Public Policy, Sociology | 2014
If you wear glasses, you’re among the world’s fortunate few. This college third-year is trying to change all that.
If you wear glasses, you’re among the world’s fortunate few.
According to the World Health Organization, 90 percent of the 285 million people worldwide with poor vision live in low- or middle-income countries where a pair of glasses could cost a year’s salary. College third-year Janice Guzon is trying to change all that.
“In the summer of 2008, my family received a letter from my aunt in the Philippines asking for money to buy a pair of eyeglasses,” says Guzon. “This struck me as odd, as I’d always taken for granted the affordability of eyeglasses.”
So Guzon got to work. At age 15, she cofounded EYEsee, a nonprofit organization that aims to redistribute to those in need the 4 million used glasses that North Americans throw away each year. Five years later, EYEsee has donated more than 31,000 glasses to people in Haiti, Cambodia, the Philippines, and Uganda. In January, her project helped her win Glamour magazine’s inaugural Top 10 College Readers’ Choice Contest.
“Eyeglasses can be the difference between keeping a job and living in poverty,” Guzon says. “I saw a way to alleviate global poverty by providing people in the poorest areas of the world with sight, in order to increase their quality of life and their ability to be productive members of their community.”
EYEsee’s success is the result of many passionate volunteers and partner organizations as well as Guzon’s dedication. One such partner is PeopleWeaver, a nonprofit organization seeking to improve the social and economic status of impoverished women. Jeanne Ratzloff, president of PeopleWeaver, first contacted EYEsee in 2011. She wanted to take glasses with her on a visit to the Kyangwali Refugee Settlement in Uganda, where PeopleWeaver focuses most of their efforts.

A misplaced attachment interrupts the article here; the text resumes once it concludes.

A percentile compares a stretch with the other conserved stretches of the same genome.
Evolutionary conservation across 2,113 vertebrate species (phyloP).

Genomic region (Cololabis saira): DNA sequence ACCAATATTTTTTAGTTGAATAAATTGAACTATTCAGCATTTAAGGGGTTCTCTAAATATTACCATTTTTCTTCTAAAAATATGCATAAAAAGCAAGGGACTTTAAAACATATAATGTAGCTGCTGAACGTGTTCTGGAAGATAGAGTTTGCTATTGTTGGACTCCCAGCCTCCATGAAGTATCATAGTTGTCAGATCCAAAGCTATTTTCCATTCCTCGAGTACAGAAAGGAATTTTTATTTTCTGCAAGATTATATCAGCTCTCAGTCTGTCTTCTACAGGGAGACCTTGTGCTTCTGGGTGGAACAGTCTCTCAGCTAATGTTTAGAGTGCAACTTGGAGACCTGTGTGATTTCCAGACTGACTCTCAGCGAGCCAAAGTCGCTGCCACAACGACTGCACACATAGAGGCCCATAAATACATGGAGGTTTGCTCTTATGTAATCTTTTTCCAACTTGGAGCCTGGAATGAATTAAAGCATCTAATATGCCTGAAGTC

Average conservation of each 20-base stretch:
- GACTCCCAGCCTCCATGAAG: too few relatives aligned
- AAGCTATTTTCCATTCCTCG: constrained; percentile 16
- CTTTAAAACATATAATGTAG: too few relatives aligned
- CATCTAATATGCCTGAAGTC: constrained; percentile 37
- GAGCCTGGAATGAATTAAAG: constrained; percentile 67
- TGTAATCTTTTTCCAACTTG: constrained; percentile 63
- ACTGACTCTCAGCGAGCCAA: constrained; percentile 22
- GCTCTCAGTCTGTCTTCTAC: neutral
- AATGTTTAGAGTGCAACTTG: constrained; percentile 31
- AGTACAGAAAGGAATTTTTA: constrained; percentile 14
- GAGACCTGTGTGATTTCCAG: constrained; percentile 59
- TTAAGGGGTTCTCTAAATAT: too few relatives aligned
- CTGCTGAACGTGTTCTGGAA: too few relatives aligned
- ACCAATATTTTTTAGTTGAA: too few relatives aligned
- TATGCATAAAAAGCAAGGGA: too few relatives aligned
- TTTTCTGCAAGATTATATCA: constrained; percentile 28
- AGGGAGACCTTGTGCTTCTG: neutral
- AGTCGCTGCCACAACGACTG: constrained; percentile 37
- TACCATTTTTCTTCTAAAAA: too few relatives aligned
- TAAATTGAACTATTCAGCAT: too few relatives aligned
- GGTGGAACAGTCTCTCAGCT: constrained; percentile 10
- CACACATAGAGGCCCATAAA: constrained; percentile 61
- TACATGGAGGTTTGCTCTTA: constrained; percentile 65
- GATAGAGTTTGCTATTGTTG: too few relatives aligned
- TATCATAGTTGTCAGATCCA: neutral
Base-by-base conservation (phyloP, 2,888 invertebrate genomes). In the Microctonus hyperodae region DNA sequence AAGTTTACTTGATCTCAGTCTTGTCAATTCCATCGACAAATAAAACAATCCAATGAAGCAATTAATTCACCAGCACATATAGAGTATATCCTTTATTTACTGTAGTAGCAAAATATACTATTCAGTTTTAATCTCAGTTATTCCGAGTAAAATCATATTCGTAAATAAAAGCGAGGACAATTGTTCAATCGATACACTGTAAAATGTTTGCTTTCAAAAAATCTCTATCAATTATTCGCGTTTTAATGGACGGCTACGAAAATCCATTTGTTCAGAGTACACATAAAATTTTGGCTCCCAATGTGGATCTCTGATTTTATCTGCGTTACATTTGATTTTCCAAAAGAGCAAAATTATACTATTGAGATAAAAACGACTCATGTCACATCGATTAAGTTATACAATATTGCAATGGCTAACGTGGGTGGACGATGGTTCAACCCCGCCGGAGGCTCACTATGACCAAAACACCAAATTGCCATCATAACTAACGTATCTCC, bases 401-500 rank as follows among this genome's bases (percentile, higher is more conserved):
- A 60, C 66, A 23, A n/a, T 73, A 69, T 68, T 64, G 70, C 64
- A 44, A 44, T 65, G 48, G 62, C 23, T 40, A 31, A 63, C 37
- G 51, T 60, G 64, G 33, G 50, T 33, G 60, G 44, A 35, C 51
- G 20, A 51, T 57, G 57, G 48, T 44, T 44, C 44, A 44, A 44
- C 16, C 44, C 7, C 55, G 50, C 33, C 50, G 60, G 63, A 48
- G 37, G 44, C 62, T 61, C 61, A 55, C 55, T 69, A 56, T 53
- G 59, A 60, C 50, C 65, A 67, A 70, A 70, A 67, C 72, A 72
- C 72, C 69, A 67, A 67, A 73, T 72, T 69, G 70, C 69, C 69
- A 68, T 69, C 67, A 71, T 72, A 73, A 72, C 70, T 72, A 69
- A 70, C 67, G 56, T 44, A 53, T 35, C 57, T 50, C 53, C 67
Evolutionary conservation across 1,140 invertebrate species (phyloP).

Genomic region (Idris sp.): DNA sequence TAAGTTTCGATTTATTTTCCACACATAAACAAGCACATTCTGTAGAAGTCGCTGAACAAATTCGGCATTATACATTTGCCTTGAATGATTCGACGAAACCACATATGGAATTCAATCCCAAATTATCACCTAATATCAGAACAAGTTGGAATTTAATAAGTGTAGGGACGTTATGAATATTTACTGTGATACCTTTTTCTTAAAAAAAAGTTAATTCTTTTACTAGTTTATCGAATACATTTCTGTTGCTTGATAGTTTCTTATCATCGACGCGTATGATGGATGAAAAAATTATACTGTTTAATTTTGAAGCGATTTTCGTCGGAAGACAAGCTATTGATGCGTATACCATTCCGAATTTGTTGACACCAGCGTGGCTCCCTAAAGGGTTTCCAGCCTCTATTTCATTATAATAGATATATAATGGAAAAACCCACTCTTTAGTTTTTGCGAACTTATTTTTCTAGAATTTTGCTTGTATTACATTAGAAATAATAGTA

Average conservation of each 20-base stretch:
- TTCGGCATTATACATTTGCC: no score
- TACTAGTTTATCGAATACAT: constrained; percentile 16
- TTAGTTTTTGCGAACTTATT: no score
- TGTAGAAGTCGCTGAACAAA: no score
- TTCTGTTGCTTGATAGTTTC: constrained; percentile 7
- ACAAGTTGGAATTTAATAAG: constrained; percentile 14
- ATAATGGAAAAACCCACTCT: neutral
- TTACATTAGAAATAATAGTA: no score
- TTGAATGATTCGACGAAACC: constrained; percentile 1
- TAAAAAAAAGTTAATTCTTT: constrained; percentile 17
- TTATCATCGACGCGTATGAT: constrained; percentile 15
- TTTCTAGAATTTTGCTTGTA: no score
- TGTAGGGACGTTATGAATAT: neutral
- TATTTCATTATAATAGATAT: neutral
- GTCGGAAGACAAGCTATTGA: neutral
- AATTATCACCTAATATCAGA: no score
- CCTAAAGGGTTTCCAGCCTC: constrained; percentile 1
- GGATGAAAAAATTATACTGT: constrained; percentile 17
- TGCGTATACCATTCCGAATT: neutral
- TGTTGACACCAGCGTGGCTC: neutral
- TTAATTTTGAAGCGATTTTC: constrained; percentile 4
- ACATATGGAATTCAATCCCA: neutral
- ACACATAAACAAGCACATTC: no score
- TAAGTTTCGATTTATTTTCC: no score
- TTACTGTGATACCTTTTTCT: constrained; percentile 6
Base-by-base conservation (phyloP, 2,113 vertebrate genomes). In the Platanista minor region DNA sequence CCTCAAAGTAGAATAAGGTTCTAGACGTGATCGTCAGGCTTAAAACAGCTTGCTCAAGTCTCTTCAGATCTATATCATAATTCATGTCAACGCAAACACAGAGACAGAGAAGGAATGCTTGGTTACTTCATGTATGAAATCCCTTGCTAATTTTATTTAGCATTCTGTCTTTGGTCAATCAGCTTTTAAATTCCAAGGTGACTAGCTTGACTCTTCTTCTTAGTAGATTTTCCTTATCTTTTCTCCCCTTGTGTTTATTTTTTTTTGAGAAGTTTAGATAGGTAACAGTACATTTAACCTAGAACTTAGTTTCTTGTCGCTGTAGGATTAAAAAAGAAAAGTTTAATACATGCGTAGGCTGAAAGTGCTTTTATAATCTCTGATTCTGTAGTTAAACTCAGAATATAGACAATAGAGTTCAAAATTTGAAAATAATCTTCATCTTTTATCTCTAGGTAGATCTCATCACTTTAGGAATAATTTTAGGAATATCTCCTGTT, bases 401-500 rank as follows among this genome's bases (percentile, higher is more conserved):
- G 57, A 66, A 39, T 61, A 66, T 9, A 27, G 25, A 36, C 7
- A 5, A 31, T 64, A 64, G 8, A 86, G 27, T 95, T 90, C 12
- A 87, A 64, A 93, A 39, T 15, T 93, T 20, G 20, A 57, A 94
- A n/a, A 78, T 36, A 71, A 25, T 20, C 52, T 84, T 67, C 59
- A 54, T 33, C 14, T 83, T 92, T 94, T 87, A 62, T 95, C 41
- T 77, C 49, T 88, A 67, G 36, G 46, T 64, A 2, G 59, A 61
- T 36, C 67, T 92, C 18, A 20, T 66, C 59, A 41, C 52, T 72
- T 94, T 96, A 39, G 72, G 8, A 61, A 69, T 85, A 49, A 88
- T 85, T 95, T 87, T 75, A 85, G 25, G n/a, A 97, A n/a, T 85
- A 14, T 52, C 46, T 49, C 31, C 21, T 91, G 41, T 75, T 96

“People would walk long distances even before I got out of bed,” says Ratzloff. She recalled one man who fell to his knees in despair after learning that all the glasses had been distributed. “I was horrified. I just wish people would see what [Guzon] does—it means so much.”
EYEsee will be a part of PeopleWeaver’s next trip to Uganda, while Guzon has become a part of Ratzloff’s drive to help others. “When I’m starting to doubt myself, I often think of her. It’s motivational,” says Ratzloff. “I wish people would use her as an inspiration to do things for people here and elsewhere.”
Ratzloff’s wish is coming true. Glamour’s contest helped spread the word about both Guzon and EYEsee. Roughly 200,000 people voted for Guzon, and the contest started new conversations about how to help people around the world. Guzon plans to use her $1,500 prize and the increased public interest to launch EYEsee Vision Centers this year. These global health centers will provide year-round ophthalmological service in remote, impoverished areas.
In addition, Guzon has set the ambitious goal of collecting 12,000 pairs of glasses in this year’s campaign. Guzon isn’t afraid to dream big—and to make those dreams a reality. She embodies a belief among many students in the College, that great ideas are meant to be put into practice. As a public policy and sociology double major, Guzon finds that her nonprofit and academic careers constantly intersect.
“Working with EYEsee has involved creating and implementing sustainable policies that allow the organization to run large-scale eyeglasses collection campaigns and distribute to several countries worldwide,” says Guzon. “Given this experience, I bring a real-world perspective to class, and I’m also able to juxtapose the concepts that I learn from policy studies with the work that I’ve done with EYEsee to give me a more holistic understanding of developmental policy—my specific policy interest.”
Running a nonprofit is a large load for a full time student, but Guzon does so with cheerful determination. “The simple truth [is] that I will always find time for something that I love to do.”